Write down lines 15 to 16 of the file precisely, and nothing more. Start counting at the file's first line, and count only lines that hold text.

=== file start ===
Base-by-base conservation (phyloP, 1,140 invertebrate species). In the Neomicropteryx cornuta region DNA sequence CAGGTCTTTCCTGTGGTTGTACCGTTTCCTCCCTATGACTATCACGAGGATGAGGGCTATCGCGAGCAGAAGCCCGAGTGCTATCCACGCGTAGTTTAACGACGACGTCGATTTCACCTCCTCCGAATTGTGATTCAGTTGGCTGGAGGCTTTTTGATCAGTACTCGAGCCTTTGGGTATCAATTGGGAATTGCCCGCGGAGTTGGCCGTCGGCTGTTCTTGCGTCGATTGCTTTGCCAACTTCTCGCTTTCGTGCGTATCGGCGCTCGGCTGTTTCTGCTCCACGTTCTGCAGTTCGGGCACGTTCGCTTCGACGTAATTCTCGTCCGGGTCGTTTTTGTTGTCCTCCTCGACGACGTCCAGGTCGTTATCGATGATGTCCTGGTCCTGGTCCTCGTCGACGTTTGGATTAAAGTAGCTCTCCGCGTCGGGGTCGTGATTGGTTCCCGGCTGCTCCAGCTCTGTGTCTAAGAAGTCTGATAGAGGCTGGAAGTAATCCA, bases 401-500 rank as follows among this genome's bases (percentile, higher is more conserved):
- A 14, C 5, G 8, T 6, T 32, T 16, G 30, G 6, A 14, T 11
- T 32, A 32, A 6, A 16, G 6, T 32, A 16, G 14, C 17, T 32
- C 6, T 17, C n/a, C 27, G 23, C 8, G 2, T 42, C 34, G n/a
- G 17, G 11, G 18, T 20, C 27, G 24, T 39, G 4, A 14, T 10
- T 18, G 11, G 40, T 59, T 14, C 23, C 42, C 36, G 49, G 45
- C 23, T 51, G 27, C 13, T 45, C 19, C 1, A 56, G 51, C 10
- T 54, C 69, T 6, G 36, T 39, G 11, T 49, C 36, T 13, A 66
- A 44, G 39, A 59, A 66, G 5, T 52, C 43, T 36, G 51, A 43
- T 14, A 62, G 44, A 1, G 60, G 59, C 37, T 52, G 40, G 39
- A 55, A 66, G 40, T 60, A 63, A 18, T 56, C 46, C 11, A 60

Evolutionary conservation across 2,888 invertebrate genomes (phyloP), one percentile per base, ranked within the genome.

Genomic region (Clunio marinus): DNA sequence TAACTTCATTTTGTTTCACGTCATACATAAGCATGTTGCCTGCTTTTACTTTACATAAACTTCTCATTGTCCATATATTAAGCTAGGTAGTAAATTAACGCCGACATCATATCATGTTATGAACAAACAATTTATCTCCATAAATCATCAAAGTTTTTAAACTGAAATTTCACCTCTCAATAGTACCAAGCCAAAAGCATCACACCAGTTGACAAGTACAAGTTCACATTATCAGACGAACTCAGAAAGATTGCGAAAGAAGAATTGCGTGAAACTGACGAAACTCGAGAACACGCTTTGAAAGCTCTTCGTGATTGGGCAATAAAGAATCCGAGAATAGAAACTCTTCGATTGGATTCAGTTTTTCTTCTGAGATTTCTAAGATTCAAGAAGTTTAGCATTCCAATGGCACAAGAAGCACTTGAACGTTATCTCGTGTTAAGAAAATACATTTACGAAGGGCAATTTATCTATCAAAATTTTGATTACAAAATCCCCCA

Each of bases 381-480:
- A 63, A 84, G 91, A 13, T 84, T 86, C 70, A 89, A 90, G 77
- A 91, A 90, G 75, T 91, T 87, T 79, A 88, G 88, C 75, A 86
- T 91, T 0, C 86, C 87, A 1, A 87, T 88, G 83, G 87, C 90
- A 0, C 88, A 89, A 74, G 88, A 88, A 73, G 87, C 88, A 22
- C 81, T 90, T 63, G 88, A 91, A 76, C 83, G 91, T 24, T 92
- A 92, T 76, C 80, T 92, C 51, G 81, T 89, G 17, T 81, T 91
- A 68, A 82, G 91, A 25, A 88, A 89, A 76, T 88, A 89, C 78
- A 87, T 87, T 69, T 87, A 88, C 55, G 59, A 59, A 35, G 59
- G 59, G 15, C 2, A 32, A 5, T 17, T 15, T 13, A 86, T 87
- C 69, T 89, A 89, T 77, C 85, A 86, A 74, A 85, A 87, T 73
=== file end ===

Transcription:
- A 63, A 84, G 91, A 13, T 84, T 86, C 70, A 89, A 90, G 77
- A 91, A 90, G 75, T 91, T 87, T 79, A 88, G 88, C 75, A 86